For political reasons I was unemployed in 1949, but thanks to the goodwill of my former teacher at the time of technical school, I was able to find an occupation in the metallurgical company of which he was an administrator. In the late 1950s, I started working at a publishing company, Estúdios Cor, as responsible for production, thus returning, but not as an author, to the world of letters that I had left years before. This new activity allowed me to get to know and create friendly relationships with some of the most important Portuguese writers of that time. To improve the family budget, but also for pleasure, I started, from 1955, to dedicate part of my free time to translation work, an activity that would continue until 1981: Colette, Pär Lagerkvist, Jean Cassou, Maupassant, André Bonnard, Tolstoy, Baudelaire, Étienne Balibar, Nikos Poulantzas, Henri Focillon, Jacques Roumain, Hegel, Raymond Bayer were some of the authors I translated. Another parallel occupation, between May 1967 and November 1968, was that of a literary critic. However, in 1966, he published Os Poemas Possíveis, a poetic collection that marked my return to literature. This book was followed, in 1970, by another collection of poems, Probably Alegria, and then, in 1971 and 1973 respectively, under the titles Deste Mundo e do Outro and A Bagagem do Viajante, two collections of chronicles published in the press, which criticism has considered essential to the complete understanding of my later work. Having divorced in 1970, I started a relationship, which would last until 1986, with the Portuguese writer Isabel da Nóbrega.
I left the publisher at the end of 1971, worked for the next two years in the afternoon Diário de Lisboa as coordinator of a cultural supplement and as an editorialist. Published in 1974 under the title The Opinions that DL had, these texts represent a very accurate “reading” of the last times of the dictatorship that would come to be overthrown in April of that year. In April 1975 I started to act as deputy director of the morning newspaper Diário de Notícias, a position that I held until November of that year and that I was dismissed as a result of the changes caused by the political-military coup of the 25th of that month, which put an end to the revolutionary process. Two books mark this time: The Year of 1993, a long poem published in 1975, which some critics already considered announcing the works of fiction that two years later would begin with the novel Manual of Painting and Calligraphy, and, under the title Os Apontamentos , the articles of political content that I published in the newspaper of which I had been director.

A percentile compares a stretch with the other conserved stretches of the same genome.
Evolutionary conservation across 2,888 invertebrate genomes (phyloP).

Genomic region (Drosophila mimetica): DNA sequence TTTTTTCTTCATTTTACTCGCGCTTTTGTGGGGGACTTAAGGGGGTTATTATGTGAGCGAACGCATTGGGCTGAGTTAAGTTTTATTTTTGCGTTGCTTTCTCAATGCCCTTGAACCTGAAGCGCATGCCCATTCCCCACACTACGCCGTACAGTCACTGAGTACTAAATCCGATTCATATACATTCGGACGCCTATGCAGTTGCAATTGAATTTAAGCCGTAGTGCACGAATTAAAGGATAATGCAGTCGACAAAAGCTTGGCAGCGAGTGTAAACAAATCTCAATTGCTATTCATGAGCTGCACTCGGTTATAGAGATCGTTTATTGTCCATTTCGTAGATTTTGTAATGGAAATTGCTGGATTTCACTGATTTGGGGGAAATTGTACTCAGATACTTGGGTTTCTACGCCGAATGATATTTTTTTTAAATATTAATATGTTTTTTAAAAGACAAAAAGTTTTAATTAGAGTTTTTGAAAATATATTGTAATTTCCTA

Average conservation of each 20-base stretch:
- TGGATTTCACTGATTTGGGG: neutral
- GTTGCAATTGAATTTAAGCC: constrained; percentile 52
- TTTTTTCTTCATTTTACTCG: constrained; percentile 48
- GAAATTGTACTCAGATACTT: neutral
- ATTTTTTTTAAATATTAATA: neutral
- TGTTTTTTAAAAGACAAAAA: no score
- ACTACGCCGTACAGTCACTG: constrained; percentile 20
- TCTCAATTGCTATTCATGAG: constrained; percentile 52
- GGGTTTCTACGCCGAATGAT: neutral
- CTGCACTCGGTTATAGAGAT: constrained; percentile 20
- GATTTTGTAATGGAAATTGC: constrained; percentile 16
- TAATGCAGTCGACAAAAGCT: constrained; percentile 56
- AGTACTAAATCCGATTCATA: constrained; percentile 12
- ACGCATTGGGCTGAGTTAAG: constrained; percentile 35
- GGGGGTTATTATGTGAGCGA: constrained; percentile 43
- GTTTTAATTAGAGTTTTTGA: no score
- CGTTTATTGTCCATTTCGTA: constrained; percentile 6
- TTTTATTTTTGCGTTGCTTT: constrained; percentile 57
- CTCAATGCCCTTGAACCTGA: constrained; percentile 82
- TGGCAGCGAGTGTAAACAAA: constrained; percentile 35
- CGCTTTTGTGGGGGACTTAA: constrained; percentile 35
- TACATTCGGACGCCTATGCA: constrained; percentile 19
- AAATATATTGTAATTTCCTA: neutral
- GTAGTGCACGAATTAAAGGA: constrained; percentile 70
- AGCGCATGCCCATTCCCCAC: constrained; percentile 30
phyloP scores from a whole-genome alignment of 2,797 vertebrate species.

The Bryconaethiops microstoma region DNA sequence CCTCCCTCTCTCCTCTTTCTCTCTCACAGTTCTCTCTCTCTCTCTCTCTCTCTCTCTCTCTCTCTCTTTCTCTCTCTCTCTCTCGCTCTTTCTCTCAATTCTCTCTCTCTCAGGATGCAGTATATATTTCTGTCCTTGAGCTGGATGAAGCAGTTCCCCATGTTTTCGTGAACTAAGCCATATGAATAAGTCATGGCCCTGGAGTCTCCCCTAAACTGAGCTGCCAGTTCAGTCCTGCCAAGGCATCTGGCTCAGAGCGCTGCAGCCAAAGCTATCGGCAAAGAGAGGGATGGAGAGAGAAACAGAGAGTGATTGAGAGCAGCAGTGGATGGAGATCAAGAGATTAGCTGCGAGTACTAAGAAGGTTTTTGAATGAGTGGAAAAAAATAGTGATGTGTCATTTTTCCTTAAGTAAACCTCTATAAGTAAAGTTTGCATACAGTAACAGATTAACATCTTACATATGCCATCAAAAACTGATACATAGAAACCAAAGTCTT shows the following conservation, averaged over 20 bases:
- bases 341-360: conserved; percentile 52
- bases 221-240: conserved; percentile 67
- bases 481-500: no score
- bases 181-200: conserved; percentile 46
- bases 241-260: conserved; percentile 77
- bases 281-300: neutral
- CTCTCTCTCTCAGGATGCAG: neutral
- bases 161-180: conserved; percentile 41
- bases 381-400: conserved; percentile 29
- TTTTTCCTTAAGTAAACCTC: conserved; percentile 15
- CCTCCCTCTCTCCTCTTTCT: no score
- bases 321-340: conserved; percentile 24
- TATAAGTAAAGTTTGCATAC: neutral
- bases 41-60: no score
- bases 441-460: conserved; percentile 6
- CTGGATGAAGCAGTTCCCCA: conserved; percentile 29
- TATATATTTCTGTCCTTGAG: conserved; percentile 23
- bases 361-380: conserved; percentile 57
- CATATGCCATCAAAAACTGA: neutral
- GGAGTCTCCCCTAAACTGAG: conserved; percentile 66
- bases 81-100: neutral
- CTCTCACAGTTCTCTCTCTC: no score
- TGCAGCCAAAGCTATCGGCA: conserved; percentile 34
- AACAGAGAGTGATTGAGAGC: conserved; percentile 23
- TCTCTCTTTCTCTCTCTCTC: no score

Without a job once more and, considering the circumstances of the political situation that was then going on, without the slightest possibility of finding it, I made the decision to dedicate myself entirely to literature: it was time to know what could really be worth as a writer. In early 1976, I settled in Lavre, a rural town in the province of Alentejo, for a few weeks. It was this period of study, observation and recording of information that gave rise, in 1980, to the novel Levantado do Chão, in which the way of narrating that characterizes my novelesque fiction is born. Meanwhile, in 1978, he had published a collection of short stories, Objecto Almost, in 1979 the play A Noite, which followed, a few months before the publication of Levantado do Chão, a new theatrical work, What Will I Do With This Book ?. With the exception of another play, entitled The Second Life of Francisco de Assis and published in 1987, the 1980s was entirely dedicated to the novel: Memorial do Convento, 1982, The Year of the Death of Ricardo Reis, 1984, A Jangada de Pedra, 1986, History of the Siege of Lisbon, 1989. In 1986 I met the Spanish journalist Pilar del Río. We were married in 1988.
José Saramago in the 70s ©FJS Archive/Reserved Rights
As a result of the censorship exercised by the Portuguese Government on the novel The Gospel according to Jesus Christ (1991), vetoing its presentation to the European Literary Prize under the pretext that the book was offensive to Catholics, we transferred, my wife and I, in February 1993, our residence for the island of Lanzarote, in the Canary archipelago. At the beginning of that year I published the play In Nomine Dei, still written in Lisbon, from which the libretto of the opera Divara would be extracted, with music by the Italian composer Azio Corghi, premiered in Münster (Germany), in 1993. This was not my first collaboration with Corghi: the music of the opera Blimunda, about the novel Memorial do Convento, premiered in Milan (Italy) in 1990, is also his own. In 1993 I started writing a diary, Cadernos de Lanzarote, of which five volumes are published.